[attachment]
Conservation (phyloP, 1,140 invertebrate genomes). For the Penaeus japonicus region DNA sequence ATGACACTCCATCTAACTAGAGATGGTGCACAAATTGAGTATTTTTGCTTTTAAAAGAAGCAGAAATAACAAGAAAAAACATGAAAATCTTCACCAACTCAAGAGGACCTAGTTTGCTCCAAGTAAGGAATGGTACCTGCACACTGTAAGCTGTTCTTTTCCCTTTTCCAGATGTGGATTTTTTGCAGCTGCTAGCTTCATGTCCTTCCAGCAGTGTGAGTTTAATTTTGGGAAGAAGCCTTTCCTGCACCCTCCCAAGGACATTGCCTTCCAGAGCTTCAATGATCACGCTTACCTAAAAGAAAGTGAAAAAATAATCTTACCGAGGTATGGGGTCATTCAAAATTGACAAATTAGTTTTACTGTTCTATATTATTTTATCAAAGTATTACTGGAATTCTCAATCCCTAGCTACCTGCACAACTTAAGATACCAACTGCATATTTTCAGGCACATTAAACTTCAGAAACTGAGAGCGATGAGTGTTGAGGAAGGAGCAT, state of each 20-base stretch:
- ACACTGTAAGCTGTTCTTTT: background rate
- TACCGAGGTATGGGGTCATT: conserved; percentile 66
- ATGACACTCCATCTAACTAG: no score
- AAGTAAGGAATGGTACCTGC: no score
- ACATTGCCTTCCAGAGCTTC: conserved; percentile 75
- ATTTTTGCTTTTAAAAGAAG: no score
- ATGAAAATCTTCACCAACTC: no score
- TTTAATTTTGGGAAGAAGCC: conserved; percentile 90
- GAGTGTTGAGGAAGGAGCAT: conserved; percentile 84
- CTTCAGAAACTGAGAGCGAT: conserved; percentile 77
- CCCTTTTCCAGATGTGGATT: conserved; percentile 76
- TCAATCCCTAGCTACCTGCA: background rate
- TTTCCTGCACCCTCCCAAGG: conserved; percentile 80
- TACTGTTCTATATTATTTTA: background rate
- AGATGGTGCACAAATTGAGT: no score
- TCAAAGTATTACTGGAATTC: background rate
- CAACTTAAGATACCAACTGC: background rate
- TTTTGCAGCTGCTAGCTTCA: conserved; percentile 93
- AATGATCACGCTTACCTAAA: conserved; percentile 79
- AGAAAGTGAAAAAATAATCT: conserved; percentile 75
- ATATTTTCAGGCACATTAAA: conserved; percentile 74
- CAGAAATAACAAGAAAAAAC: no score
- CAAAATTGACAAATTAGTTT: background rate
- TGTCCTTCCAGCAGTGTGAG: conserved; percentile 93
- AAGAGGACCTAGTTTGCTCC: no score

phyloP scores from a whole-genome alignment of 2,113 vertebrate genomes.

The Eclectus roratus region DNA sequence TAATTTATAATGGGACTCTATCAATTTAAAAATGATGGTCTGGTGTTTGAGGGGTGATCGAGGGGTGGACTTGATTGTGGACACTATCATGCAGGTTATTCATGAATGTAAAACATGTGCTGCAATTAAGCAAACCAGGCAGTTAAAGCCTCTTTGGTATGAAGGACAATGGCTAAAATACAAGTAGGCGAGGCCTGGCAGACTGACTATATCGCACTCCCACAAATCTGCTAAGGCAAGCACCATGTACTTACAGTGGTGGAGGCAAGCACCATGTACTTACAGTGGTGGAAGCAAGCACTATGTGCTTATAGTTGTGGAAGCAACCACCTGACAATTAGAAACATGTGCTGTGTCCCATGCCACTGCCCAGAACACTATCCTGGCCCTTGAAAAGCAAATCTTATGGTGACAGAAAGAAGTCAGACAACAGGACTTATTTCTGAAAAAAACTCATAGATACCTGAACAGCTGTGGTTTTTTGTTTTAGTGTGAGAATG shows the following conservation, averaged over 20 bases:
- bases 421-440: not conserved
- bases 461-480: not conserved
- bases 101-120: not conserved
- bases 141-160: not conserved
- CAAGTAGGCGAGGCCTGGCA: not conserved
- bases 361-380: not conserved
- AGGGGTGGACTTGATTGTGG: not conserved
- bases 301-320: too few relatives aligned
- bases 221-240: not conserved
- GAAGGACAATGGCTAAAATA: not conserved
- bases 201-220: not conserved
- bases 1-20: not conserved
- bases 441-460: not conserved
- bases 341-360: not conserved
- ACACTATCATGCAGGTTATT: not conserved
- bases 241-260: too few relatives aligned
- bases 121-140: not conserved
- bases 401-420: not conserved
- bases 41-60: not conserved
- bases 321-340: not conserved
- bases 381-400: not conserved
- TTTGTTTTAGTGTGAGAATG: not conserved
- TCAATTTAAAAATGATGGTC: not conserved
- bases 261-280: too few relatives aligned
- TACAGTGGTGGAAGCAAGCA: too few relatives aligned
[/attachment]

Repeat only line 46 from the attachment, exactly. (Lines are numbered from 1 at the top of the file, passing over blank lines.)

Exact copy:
- bases 401-420: not conserved